Monday, March 11, 2019

No. 700375

This Civil War Pension application was filed 16 May 1893 by my third great-grandfather.  He was 59 years old.  At the time of this filing, he was living at 1416 South 15th Street in Philadelphia, Pennsylvania.  The same home he was living in during the 1900 Census - the last census taken before his death in 1904.

This application lists him as being a sargent in Company I of the 215 Pennsylvania Infantry.  The 215 Regiment was organized in the city of Philadelphia in April 1865, at the end of the Civil War.  It also states that he is alleging that a ruptured cataract of his eye, rheumatism, and varicose veins were caused by his time serving in the Union Army, and that is why he deserved a pension from the United States Government.  I am very curious as to how these ailments can be linked to his time served during the Civil War.  As far as I know, these ailments tend to happen as one gets older and not necessarily from trauma.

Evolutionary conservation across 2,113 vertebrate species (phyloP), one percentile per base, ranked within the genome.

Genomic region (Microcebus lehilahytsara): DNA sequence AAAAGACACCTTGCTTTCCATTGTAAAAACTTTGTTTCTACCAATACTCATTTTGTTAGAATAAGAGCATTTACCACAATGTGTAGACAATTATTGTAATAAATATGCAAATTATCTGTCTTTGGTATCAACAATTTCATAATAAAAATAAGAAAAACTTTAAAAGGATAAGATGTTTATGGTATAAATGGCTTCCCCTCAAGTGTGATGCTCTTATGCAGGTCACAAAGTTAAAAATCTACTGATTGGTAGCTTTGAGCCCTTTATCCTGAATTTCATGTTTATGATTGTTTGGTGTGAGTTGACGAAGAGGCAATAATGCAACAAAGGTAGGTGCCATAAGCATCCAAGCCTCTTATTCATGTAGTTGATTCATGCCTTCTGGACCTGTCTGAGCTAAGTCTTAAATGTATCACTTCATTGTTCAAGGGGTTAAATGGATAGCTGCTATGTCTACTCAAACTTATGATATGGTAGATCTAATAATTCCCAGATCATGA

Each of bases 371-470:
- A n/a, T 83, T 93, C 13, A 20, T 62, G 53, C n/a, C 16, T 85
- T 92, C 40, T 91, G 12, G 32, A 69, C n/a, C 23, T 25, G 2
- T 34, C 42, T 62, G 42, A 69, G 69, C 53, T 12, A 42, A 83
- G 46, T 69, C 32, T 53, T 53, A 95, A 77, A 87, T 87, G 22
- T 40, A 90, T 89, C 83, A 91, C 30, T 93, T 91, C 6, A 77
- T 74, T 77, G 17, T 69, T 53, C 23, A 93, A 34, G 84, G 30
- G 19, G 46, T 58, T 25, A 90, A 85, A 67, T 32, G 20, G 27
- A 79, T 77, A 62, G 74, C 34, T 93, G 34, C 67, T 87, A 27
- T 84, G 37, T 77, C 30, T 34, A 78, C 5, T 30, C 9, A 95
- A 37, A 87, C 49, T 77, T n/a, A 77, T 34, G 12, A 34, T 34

This application was filed by my third great-grandfather's attorney, Samuel J. Brown.  I find it interesting that the attorney's name was crossed out and a continence is mentioned.  Does this mean that this decision was delayed because another attorney had to be found to represent my third great-grandfather?  And, if so, why?

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